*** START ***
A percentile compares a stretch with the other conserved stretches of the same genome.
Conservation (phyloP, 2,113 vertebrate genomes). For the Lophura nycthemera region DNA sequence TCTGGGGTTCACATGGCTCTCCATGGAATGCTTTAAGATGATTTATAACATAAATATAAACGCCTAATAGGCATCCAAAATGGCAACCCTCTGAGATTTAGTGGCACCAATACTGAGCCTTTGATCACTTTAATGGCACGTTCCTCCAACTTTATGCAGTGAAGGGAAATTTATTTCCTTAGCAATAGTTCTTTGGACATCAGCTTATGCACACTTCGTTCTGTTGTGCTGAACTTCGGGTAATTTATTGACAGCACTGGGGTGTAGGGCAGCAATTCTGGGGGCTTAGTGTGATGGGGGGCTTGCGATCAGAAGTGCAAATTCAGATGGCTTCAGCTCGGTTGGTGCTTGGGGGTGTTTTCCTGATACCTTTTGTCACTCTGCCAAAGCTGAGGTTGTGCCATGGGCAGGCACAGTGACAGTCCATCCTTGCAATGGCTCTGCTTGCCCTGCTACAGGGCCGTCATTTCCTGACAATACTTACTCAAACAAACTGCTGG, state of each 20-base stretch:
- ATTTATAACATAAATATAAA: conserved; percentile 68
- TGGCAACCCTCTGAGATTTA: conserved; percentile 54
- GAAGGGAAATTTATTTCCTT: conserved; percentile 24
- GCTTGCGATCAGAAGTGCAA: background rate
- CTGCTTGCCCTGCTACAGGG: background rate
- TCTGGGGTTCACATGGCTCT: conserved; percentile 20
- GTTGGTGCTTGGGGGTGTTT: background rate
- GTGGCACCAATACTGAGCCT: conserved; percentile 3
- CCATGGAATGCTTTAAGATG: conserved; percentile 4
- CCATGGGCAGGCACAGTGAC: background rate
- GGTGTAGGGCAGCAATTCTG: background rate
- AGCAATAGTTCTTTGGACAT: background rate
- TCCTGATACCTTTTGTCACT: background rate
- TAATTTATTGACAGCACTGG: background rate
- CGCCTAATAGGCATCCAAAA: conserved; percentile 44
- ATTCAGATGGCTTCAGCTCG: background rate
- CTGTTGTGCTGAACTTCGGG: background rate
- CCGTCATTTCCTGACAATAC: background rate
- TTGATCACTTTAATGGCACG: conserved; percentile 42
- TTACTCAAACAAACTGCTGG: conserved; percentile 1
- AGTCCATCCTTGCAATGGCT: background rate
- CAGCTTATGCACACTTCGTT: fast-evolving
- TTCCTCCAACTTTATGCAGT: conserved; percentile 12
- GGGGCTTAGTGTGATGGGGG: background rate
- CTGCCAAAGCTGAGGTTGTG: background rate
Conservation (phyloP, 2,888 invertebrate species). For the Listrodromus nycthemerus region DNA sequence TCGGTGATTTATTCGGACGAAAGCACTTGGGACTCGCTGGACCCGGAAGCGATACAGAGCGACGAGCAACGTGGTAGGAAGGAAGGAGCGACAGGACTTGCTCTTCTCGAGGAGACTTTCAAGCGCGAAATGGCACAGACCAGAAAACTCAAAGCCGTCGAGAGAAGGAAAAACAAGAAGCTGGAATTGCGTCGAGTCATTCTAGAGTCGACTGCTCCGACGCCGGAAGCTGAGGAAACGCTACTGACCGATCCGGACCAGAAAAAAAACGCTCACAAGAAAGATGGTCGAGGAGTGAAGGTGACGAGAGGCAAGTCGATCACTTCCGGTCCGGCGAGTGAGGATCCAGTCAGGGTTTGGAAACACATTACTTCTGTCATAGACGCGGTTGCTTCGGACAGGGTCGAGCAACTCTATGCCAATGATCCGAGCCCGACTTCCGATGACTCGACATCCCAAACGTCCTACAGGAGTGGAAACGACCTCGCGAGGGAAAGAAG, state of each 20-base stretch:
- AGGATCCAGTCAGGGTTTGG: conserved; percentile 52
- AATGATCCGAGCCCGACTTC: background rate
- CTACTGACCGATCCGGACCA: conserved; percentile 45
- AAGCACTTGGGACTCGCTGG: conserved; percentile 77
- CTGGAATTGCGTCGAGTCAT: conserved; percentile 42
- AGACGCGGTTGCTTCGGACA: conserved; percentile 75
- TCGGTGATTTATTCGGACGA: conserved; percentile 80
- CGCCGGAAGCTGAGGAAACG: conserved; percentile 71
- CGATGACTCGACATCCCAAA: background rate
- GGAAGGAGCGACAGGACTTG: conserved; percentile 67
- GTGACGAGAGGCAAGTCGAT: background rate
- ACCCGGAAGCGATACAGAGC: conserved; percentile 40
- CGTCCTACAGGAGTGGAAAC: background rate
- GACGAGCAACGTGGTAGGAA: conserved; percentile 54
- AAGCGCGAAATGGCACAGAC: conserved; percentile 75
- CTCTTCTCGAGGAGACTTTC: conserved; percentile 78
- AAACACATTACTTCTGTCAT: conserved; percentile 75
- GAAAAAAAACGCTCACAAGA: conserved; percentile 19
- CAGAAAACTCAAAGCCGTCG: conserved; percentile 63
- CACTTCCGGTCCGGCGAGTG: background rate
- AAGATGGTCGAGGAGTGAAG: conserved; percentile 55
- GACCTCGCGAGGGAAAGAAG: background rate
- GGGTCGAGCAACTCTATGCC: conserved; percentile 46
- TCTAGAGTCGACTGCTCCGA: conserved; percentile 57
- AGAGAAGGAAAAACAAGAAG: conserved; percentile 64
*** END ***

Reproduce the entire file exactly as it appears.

A percentile compares a stretch with the other conserved stretches of the same genome.
Conservation (phyloP, 2,113 vertebrate genomes). For the Lophura nycthemera region DNA sequence TCTGGGGTTCACATGGCTCTCCATGGAATGCTTTAAGATGATTTATAACATAAATATAAACGCCTAATAGGCATCCAAAATGGCAACCCTCTGAGATTTAGTGGCACCAATACTGAGCCTTTGATCACTTTAATGGCACGTTCCTCCAACTTTATGCAGTGAAGGGAAATTTATTTCCTTAGCAATAGTTCTTTGGACATCAGCTTATGCACACTTCGTTCTGTTGTGCTGAACTTCGGGTAATTTATTGACAGCACTGGGGTGTAGGGCAGCAATTCTGGGGGCTTAGTGTGATGGGGGGCTTGCGATCAGAAGTGCAAATTCAGATGGCTTCAGCTCGGTTGGTGCTTGGGGGTGTTTTCCTGATACCTTTTGTCACTCTGCCAAAGCTGAGGTTGTGCCATGGGCAGGCACAGTGACAGTCCATCCTTGCAATGGCTCTGCTTGCCCTGCTACAGGGCCGTCATTTCCTGACAATACTTACTCAAACAAACTGCTGG, state of each 20-base stretch:
- ATTTATAACATAAATATAAA: conserved; percentile 68
- TGGCAACCCTCTGAGATTTA: conserved; percentile 54
- GAAGGGAAATTTATTTCCTT: conserved; percentile 24
- GCTTGCGATCAGAAGTGCAA: background rate
- CTGCTTGCCCTGCTACAGGG: background rate
- TCTGGGGTTCACATGGCTCT: conserved; percentile 20
- GTTGGTGCTTGGGGGTGTTT: background rate
- GTGGCACCAATACTGAGCCT: conserved; percentile 3
- CCATGGAATGCTTTAAGATG: conserved; percentile 4
- CCATGGGCAGGCACAGTGAC: background rate
- GGTGTAGGGCAGCAATTCTG: background rate
- AGCAATAGTTCTTTGGACAT: background rate
- TCCTGATACCTTTTGTCACT: background rate
- TAATTTATTGACAGCACTGG: background rate
- CGCCTAATAGGCATCCAAAA: conserved; percentile 44
- ATTCAGATGGCTTCAGCTCG: background rate
- CTGTTGTGCTGAACTTCGGG: background rate
- CCGTCATTTCCTGACAATAC: background rate
- TTGATCACTTTAATGGCACG: conserved; percentile 42
- TTACTCAAACAAACTGCTGG: conserved; percentile 1
- AGTCCATCCTTGCAATGGCT: background rate
- CAGCTTATGCACACTTCGTT: fast-evolving
- TTCCTCCAACTTTATGCAGT: conserved; percentile 12
- GGGGCTTAGTGTGATGGGGG: background rate
- CTGCCAAAGCTGAGGTTGTG: background rate
Conservation (phyloP, 2,888 invertebrate species). For the Listrodromus nycthemerus region DNA sequence TCGGTGATTTATTCGGACGAAAGCACTTGGGACTCGCTGGACCCGGAAGCGATACAGAGCGACGAGCAACGTGGTAGGAAGGAAGGAGCGACAGGACTTGCTCTTCTCGAGGAGACTTTCAAGCGCGAAATGGCACAGACCAGAAAACTCAAAGCCGTCGAGAGAAGGAAAAACAAGAAGCTGGAATTGCGTCGAGTCATTCTAGAGTCGACTGCTCCGACGCCGGAAGCTGAGGAAACGCTACTGACCGATCCGGACCAGAAAAAAAACGCTCACAAGAAAGATGGTCGAGGAGTGAAGGTGACGAGAGGCAAGTCGATCACTTCCGGTCCGGCGAGTGAGGATCCAGTCAGGGTTTGGAAACACATTACTTCTGTCATAGACGCGGTTGCTTCGGACAGGGTCGAGCAACTCTATGCCAATGATCCGAGCCCGACTTCCGATGACTCGACATCCCAAACGTCCTACAGGAGTGGAAACGACCTCGCGAGGGAAAGAAG, state of each 20-base stretch:
- AGGATCCAGTCAGGGTTTGG: conserved; percentile 52
- AATGATCCGAGCCCGACTTC: background rate
- CTACTGACCGATCCGGACCA: conserved; percentile 45
- AAGCACTTGGGACTCGCTGG: conserved; percentile 77
- CTGGAATTGCGTCGAGTCAT: conserved; percentile 42
- AGACGCGGTTGCTTCGGACA: conserved; percentile 75
- TCGGTGATTTATTCGGACGA: conserved; percentile 80
- CGCCGGAAGCTGAGGAAACG: conserved; percentile 71
- CGATGACTCGACATCCCAAA: background rate
- GGAAGGAGCGACAGGACTTG: conserved; percentile 67
- GTGACGAGAGGCAAGTCGAT: background rate
- ACCCGGAAGCGATACAGAGC: conserved; percentile 40
- CGTCCTACAGGAGTGGAAAC: background rate
- GACGAGCAACGTGGTAGGAA: conserved; percentile 54
- AAGCGCGAAATGGCACAGAC: conserved; percentile 75
- CTCTTCTCGAGGAGACTTTC: conserved; percentile 78
- AAACACATTACTTCTGTCAT: conserved; percentile 75
- GAAAAAAAACGCTCACAAGA: conserved; percentile 19
- CAGAAAACTCAAAGCCGTCG: conserved; percentile 63
- CACTTCCGGTCCGGCGAGTG: background rate
- AAGATGGTCGAGGAGTGAAG: conserved; percentile 55
- GACCTCGCGAGGGAAAGAAG: background rate
- GGGTCGAGCAACTCTATGCC: conserved; percentile 46
- TCTAGAGTCGACTGCTCCGA: conserved; percentile 57
- AGAGAAGGAAAAACAAGAAG: conserved; percentile 64